Officials discuss climate change after Lake Michigan remains at historic levels

Data pix.

CHICAGO — With 20-foot waves, last month’s winter storm swallowed up Chicago beaches and shut down parts of Lake Shore Drive.

Fearing this is the new normal, high water levels and eroding shores, state, city and county officials are scrambling to come up with a solution.

“We know that with our own eyes that something is very abnormal,” 12th Ward Ald. George Cardenas said.

Monday, the city council’s Health and Environmental Protection Committee advanced a resolution calling climate change an emergency.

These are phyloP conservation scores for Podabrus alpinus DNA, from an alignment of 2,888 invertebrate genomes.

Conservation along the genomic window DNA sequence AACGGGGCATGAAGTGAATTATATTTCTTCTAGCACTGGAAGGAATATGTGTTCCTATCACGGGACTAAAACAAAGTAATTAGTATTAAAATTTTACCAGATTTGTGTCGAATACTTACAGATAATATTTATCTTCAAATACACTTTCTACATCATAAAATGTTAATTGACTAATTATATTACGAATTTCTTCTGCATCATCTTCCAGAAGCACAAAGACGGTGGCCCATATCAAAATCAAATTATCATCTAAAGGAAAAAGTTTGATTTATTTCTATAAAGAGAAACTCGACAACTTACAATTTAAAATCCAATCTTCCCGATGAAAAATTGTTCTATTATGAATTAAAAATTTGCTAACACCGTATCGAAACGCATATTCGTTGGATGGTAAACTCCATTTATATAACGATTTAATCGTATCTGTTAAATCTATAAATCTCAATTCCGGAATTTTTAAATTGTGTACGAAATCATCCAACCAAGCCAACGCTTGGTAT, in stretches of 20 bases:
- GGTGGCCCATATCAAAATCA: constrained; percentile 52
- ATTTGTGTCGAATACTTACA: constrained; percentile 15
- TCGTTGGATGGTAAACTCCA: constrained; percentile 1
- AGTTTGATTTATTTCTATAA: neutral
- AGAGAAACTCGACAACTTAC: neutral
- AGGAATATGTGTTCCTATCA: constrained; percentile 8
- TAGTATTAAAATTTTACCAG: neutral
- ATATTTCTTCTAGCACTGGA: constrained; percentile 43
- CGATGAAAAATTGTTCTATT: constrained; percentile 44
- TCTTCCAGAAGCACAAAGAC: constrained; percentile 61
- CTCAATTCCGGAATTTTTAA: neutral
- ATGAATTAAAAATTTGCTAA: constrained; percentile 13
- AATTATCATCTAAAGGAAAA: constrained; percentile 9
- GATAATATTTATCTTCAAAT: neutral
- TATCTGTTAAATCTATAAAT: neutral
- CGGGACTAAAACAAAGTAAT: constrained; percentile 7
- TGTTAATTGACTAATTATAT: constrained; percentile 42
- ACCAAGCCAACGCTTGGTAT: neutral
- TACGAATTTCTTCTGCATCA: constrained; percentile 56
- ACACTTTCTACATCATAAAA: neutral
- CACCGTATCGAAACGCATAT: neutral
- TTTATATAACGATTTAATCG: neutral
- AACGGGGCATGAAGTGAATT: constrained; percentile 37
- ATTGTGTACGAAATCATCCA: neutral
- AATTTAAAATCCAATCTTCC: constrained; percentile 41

“I think we all recognize how important this is,” Cook County Commissioner Bridget Degnen said. “And that this issue in the next 15 to 20 years will decide our fate as humanity.”

Last week, city and state officials declared the Lake Michigan shoreline a disaster. Mayor Lightfoot is seeking a federal disaster declaration.

“The first critical next step is for federal funding for the Army Corps of Engineers to conduct a re-evaluation report,” Mayor Lightfoot said.

It remains to be seen if the Trump administration will hear Mayor Lightfoot’s urgent plea.

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